The Mississippi River is the primary river, and second-longest river, of the largest drainage basin in the United States.  From its traditional source of Lake Itasca in northern Minnesota, it flows generally south for 2,340 miles to the Mississippi River Delta in the Gulf of Mexico.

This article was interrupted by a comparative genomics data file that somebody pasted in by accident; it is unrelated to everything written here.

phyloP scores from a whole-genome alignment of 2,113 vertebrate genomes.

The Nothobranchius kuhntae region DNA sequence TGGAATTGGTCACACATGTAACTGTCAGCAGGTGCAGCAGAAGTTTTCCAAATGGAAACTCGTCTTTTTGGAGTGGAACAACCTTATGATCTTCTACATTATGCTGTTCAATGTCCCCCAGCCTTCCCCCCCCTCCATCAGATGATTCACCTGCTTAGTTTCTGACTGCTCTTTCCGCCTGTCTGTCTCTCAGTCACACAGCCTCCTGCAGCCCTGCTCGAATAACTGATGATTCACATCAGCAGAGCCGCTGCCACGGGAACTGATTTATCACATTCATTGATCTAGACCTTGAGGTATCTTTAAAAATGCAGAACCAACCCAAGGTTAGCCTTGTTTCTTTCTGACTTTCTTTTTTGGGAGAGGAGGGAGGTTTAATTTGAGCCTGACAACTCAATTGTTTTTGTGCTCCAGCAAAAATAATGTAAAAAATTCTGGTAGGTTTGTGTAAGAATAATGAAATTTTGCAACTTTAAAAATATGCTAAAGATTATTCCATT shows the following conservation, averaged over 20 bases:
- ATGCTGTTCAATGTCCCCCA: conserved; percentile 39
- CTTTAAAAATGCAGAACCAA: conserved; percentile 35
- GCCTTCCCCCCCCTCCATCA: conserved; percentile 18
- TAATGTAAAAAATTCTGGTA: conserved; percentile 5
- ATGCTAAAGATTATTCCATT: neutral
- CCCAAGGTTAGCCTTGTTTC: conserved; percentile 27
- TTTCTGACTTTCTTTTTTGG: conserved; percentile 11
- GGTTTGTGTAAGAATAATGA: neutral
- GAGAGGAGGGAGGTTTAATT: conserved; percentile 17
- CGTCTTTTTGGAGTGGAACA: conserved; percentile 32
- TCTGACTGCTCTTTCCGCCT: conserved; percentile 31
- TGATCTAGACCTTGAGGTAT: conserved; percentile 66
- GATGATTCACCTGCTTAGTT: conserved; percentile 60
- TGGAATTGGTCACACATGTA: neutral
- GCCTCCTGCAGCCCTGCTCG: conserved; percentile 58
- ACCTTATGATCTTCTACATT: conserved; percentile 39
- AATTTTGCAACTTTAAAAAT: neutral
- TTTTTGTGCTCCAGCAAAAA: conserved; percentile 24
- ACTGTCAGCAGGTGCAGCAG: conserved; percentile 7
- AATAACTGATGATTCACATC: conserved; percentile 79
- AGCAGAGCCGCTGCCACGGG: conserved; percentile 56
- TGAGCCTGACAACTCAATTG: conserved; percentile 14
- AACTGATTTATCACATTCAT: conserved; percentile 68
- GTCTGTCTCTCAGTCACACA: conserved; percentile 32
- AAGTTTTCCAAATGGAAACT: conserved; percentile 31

The Gulf of Mexico is the largest area of hypoxia in the United States. In the summer of 2002, the hypoxic zone measured larger than ever before. In fact, it covered an area greater than the size of Massachusetts. Hypoxia in the Gulf of Mexico has raised considerable concern throughout the United States because many people in coastal states make their livelihood fishing in the Gulf and many Americans vacation on the Gulf. It is also an indication of the quality of the waters that feed the Gulf, including the Mississippi River Basin. The nitrogen concentration in Mississippi River Basin water has doubled since the 1950s.